Many of the most densely-populated cities in the world reside along bodies of water, from canals and sounds to seas and oceans. Beyond merely extending solid ground, this three-island project creates new mobile infrastructure right out on the waves.
In the case of Seoul, the Han River (spanned only by periodic fast-paced bridges) splits the city down the middle. To bridge the gap, this bold new project by New York firm H Architecture establishes institutional uses stunning in architectural style and engineering audacity. Each island floats on pontoons, carefully anchored against gravity, wind and water loads, capable of withstanding monsoons.
ArchDaily summarizes the scope of the project: “Programmatically, the islands contain several cultural, educational, and recreational functions. They will be the venue for many featured events in the city. The design concept stems from the stages of a blooming flower: a seed, bud, and blossom. Each of the islands take on the form of one of these stages, manifesting as delicate yet bold structures of glass, wood, and steel.”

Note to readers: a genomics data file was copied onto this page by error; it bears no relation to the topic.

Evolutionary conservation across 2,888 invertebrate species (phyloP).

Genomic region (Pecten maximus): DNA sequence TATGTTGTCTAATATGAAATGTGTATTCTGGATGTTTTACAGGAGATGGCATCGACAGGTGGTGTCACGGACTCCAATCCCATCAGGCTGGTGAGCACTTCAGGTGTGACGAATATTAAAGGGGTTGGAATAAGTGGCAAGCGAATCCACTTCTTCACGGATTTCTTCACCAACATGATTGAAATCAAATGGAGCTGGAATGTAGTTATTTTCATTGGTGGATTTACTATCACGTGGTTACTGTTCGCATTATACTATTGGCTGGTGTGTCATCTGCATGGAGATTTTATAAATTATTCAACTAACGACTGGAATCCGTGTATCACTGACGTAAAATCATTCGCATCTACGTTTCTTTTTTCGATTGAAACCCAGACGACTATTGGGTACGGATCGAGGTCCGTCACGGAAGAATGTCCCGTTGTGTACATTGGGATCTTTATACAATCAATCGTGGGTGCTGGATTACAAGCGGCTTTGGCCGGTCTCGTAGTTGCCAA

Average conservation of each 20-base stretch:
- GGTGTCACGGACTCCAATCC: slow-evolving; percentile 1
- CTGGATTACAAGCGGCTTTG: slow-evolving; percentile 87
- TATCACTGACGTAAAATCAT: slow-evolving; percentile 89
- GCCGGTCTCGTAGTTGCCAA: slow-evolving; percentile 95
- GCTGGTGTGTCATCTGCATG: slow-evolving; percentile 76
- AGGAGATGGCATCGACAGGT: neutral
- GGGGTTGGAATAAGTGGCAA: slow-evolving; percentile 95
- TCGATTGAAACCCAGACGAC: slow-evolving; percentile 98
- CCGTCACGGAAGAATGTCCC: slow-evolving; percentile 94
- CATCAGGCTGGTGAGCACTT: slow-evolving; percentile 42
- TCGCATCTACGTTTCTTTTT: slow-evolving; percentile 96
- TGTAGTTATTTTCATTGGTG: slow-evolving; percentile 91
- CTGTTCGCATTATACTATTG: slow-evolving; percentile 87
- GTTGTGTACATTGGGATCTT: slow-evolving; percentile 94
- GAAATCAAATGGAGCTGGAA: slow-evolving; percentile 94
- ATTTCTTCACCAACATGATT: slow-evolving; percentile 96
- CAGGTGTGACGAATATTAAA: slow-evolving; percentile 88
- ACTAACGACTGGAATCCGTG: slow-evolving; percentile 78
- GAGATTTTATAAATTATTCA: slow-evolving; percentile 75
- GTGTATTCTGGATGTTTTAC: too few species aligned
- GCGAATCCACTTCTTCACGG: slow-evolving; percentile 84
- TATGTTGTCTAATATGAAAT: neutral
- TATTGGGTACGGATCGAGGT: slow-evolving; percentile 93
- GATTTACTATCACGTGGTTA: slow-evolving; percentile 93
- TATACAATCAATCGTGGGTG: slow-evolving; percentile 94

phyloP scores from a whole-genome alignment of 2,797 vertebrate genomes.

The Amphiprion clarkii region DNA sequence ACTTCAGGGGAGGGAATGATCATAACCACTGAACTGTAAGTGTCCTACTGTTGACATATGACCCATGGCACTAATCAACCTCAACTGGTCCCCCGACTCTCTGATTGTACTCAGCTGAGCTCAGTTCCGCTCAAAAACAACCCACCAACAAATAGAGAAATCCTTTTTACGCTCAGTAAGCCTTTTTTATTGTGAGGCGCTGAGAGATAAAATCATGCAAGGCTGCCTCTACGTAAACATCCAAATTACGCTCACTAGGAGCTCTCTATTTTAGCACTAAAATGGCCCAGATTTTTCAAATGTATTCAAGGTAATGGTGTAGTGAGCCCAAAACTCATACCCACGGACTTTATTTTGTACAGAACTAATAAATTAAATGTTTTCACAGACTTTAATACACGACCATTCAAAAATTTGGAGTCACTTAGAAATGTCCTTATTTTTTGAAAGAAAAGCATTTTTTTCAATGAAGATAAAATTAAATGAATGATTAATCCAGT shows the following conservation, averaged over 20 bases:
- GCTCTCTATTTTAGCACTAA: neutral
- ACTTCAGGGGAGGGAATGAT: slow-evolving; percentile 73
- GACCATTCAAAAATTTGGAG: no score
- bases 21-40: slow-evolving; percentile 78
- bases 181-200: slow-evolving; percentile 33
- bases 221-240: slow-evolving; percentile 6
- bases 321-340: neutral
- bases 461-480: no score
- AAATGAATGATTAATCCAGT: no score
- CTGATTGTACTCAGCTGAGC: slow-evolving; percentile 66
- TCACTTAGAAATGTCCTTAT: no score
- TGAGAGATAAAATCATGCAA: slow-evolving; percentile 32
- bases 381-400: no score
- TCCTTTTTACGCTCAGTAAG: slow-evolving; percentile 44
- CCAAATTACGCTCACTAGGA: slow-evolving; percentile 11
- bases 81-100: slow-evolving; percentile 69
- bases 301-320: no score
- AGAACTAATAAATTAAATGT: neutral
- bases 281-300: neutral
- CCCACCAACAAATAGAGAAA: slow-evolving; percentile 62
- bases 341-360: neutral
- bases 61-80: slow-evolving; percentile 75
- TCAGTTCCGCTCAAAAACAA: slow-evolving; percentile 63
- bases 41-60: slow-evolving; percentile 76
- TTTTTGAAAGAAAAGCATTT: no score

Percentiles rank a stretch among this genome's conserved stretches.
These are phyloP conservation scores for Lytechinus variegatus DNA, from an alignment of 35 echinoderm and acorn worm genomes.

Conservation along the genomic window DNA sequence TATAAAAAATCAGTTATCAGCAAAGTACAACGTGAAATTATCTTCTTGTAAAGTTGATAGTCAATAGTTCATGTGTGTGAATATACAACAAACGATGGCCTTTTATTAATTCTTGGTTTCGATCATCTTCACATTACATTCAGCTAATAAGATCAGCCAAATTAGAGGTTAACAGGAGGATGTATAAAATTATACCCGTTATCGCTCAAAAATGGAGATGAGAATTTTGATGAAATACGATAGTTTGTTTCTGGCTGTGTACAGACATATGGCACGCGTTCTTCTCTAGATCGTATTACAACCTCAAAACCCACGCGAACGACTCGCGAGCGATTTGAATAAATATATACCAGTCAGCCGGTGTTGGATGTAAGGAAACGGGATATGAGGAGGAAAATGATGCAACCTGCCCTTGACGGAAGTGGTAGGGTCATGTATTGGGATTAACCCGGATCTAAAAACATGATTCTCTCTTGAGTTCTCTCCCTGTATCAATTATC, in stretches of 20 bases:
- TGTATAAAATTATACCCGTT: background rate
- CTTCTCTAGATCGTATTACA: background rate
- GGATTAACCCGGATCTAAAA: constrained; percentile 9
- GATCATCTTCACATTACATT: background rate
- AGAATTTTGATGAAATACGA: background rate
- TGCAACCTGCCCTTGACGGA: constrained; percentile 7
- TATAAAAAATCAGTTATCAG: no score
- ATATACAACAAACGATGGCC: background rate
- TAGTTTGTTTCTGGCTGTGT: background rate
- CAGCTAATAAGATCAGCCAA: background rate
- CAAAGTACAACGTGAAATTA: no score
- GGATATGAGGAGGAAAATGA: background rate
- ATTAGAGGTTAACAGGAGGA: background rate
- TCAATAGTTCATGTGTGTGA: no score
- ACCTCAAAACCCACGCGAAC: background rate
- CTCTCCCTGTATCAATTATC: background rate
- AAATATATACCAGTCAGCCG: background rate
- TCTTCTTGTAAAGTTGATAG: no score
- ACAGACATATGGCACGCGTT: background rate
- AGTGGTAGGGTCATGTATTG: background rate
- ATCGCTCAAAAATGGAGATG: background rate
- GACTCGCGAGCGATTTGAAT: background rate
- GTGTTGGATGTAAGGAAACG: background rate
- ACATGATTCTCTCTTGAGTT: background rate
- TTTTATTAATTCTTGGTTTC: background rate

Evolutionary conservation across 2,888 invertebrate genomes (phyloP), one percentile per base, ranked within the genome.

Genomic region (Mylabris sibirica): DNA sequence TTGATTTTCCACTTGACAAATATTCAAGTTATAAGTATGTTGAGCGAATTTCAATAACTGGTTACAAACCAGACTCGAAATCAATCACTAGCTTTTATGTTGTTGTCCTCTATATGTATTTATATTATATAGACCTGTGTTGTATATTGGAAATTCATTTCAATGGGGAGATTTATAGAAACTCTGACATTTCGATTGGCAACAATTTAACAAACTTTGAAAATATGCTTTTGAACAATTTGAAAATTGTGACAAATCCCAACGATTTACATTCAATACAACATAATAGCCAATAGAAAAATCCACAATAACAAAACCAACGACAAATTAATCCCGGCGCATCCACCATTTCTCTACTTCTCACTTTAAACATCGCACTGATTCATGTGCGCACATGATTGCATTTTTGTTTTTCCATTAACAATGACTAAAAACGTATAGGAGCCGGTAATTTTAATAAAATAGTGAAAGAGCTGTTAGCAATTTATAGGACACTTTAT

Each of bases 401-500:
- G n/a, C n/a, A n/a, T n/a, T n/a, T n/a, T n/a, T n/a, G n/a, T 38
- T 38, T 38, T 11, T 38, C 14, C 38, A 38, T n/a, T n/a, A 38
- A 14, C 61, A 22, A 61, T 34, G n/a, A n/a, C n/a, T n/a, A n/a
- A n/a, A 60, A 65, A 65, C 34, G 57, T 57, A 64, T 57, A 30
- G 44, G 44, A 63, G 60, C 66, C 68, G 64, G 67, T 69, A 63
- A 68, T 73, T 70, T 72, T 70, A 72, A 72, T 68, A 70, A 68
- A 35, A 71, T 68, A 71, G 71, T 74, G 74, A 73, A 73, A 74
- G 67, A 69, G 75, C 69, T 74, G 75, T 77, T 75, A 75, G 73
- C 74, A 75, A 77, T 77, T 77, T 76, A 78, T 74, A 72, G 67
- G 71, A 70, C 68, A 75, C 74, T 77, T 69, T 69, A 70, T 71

The smallest island (Terra) revolves around water sports, with club rooms, rooftop terraces and water slides. The next island (Viva) takes entertainment up a level, with performance and exhibit spaces. The largest (Vista) features a huge indoor space for festivals, concerts and plays. Together, they also add visual interest, both day and night, to this heretofore untapped source of potential skyline.